Securing projects in the freelance marketplace can be a job in itself. Regardless of your freelance background, you must be willing to add the roles of businessperson, marketing guru, salesperson, and financial whiz to your list of skills if you want to survive and thrive.

Below are items to ponder when creating your customer acquisition strategy.

  1. Create a detailed but brief profile. You don’t have to give someone your life story. Employers generally spend five seconds on a resume or proposal before clicking to the next one.
  2. Upload Work Samples that showcase your work. Seeing is believing.
  3. Personalize each proposal to the Employer’s needs. Employers are looking for someone who is in sync with their thoughts about the project. If you send a canned response that does not speak about their project or organization, you are sending the message that you don’t care or have the time to communicate with them. If you can’t take the time to write a personal response, how will you manage the time to complete the project?
  4. Submit a Premium proposal to indicate how serious you are about working on the project. Premium proposals are sorted to the top of the Employers’ Quotes page and are distinguished from standard proposals by a special icon.
  5. When writing any document for an audience other than yourself, avoid using the first person (I, me) and rephrase your accomplishments to reflect what you did to help XYZ company overcome a specific challenge or how you managed to lower the IT budget by migrating from an outdated legacy system to Linux.
  6. Focus on quality over quantity. Though it is tempting to spam Employers as you feel there may be nothing to lose, no one can proposal-spam successfully. Eventually, all spammers resort to dry, canned responses that are ignored by Employers. This creates a lose-lose situation for both parties as you become frustrated from sending out hundreds of proposals and the Employers become annoyed by receiving numerous quotes that do not relate to their project.
  7. Re-evaluate your approach often. Though your resume and proposal text may have worked wonders last year, this year and its economy are a whole new ballgame. You need to take into consideration the changes in the marketplace and modify your plan to suit these changes.
  8. Make sure all your documents are free of spelling and grammatical errors. Though your work as a C++ programmer often does not require you to be an expert in grammar, the person in human resources will likely perceive you as a poor communicator if your proposal and profile are lacking in the proper grammatical structures.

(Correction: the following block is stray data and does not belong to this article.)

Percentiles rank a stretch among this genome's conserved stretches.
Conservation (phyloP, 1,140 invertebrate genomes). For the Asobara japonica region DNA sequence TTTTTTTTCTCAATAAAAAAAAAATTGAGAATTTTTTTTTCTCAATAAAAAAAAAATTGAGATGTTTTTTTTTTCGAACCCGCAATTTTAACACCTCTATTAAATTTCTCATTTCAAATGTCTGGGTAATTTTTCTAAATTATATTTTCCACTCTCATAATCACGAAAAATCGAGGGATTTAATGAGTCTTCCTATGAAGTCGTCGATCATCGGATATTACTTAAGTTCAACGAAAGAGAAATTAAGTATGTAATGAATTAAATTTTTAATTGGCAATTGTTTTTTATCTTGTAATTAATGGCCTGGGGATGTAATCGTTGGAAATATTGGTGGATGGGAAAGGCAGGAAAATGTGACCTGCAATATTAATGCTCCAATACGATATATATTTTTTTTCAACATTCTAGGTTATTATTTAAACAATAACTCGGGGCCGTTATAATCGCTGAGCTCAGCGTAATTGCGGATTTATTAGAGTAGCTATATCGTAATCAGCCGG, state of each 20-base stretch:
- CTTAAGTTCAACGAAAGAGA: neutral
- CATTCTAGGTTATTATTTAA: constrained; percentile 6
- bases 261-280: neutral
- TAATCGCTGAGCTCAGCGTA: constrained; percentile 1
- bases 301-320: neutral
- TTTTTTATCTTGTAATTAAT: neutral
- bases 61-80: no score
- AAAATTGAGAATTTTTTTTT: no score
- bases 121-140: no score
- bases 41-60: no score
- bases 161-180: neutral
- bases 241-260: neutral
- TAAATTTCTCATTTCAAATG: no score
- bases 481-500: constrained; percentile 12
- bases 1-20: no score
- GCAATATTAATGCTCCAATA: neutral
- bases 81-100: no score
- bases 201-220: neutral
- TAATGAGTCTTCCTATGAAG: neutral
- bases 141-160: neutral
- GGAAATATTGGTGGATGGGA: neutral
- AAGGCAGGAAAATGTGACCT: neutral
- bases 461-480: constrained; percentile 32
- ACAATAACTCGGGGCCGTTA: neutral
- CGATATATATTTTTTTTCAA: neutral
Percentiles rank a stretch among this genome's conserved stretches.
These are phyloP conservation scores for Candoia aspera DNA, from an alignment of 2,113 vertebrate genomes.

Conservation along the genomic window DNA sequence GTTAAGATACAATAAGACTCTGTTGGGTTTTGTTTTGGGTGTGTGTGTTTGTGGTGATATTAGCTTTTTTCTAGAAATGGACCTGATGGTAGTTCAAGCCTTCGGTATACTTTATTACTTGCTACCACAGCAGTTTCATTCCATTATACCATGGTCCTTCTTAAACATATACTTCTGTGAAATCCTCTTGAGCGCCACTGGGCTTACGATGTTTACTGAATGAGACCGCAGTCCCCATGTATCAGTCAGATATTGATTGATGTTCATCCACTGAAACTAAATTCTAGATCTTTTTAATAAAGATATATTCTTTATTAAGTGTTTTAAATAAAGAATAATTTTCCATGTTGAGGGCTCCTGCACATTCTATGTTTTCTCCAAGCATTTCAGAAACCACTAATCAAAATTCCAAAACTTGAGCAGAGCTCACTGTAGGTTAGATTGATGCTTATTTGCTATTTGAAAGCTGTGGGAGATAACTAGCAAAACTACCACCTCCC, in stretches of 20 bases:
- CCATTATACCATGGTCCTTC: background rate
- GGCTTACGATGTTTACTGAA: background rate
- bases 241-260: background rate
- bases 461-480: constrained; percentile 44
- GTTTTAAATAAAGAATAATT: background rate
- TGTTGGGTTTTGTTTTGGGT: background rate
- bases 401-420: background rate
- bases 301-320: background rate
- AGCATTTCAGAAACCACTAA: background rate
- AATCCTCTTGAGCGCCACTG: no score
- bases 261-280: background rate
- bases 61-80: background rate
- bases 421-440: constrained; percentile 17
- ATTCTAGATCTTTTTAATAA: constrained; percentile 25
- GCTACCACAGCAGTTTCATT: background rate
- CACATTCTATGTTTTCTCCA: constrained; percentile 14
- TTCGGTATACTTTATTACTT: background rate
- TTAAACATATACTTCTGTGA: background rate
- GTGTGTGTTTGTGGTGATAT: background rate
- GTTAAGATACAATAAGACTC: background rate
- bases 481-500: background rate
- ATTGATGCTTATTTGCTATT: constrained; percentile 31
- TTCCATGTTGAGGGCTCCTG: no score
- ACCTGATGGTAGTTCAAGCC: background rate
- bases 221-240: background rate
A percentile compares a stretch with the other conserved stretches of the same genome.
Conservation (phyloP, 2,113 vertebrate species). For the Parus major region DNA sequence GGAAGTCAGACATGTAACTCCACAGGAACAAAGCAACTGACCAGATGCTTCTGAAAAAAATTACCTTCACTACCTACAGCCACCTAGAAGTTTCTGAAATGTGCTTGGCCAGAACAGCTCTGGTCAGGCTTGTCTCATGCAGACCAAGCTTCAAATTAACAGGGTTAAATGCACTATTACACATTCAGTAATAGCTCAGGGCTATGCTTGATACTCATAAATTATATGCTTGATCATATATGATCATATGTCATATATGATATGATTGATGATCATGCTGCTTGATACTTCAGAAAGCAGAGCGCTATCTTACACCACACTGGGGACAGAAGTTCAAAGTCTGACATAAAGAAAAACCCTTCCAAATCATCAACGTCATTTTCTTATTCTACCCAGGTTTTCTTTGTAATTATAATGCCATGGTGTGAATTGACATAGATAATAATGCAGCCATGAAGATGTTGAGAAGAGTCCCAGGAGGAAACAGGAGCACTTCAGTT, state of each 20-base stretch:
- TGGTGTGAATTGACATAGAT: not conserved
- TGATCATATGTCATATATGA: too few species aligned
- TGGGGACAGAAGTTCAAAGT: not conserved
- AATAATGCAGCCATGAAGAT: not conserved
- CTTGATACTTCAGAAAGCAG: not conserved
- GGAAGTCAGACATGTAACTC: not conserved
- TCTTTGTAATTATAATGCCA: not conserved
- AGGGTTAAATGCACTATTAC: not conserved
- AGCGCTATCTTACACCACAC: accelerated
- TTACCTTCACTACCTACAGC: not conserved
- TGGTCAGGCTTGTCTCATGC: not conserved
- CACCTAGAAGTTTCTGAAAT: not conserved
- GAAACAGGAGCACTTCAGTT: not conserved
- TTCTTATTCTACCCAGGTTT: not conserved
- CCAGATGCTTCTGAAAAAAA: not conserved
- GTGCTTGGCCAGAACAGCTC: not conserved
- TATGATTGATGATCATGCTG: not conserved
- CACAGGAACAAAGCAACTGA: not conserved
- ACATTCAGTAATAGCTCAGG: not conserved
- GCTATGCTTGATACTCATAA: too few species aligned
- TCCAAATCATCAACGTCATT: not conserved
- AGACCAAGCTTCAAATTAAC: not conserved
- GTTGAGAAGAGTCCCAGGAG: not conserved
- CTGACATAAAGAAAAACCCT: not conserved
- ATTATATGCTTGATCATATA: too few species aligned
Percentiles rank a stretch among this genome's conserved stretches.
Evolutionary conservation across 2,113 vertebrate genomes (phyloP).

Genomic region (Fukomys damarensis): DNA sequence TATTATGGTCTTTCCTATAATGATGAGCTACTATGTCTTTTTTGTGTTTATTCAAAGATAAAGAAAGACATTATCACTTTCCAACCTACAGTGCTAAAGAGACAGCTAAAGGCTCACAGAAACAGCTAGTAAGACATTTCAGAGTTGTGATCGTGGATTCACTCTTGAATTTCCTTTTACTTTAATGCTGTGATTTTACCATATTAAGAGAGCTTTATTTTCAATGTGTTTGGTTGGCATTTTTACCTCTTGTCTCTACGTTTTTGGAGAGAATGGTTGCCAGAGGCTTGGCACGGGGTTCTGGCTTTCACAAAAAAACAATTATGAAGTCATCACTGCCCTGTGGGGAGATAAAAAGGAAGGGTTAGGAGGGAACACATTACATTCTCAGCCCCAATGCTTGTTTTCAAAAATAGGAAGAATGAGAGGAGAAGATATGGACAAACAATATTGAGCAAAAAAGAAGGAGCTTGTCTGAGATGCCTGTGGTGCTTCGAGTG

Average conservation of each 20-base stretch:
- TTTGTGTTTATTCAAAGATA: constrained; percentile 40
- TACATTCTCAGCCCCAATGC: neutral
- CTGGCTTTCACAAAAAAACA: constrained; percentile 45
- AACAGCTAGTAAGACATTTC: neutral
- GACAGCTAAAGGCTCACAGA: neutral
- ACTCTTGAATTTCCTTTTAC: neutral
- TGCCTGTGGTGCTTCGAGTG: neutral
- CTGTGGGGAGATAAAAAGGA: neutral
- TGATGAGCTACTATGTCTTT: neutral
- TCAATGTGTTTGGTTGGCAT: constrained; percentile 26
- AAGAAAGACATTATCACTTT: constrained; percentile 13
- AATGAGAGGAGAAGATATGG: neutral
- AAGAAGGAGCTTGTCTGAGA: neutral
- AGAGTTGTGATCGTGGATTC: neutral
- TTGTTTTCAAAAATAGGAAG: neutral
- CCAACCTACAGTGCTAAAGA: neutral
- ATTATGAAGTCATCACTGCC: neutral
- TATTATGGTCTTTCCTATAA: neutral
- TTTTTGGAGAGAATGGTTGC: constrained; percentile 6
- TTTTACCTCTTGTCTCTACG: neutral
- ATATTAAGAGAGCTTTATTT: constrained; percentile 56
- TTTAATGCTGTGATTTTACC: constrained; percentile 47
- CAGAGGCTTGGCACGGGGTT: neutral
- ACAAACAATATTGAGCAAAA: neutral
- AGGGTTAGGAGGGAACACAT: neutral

9. Complete all projects assigned to you in the most professional and time-conscious manner. Good credentials and a well-developed track-record go a long way to securing future projects.

As a professional in the freelance marketplace, you have to arm yourself with the information and tools needed to achieve success. What can you add to this list?

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  1. Linda

    Great writing skills are indispensable to success. Writing is communication. True communication is clear, respectful, and gets to the point. Also, it is free of insults, sexism, and crude language or statements meant to shrink the other person’s or your own soul. Great writing must be as free of spelling and grammar errors as possible! Brevity is the essence of clarity. Were I an employer looking for free-lancers for MY project, I’d look for the writer of a proposal who can clearly outline to me what he or she can do for me, my company, and my project. The last thing that I, were I am employer, would want, is a “spam-like” or “canned” proposal that is impersonal and sounds “canned”. You know, like an Ace Hardware ad that has no idea whether I am into gardening or home improvements. (I love Ace Hardware, by the way!) Two important things that every effective sales presentation has, are a concise list of Benefits to the Potential Buyer, as well as the Chacteristics of what you have to sell. The buyer or employer wants to know, what is in it for THEM. I hope this helps somebody. Even as I pat myself on the back for my ace writing skills. Writing should never be devoid of personality. YOUR personality. That’s what SPAM is for! Ha, ha!

    • Colin

      Anna, you expressed my thinking perfectly. What about a review service, where free-lancers can (optionally) have their initial offering edited to better reflect the points you outlined above? The same could apply to buyers — providing a better specification that would allow freelancers to understand exactly what they’re bidding for? A nominal fee ($1) per successful proposal could help everyone…


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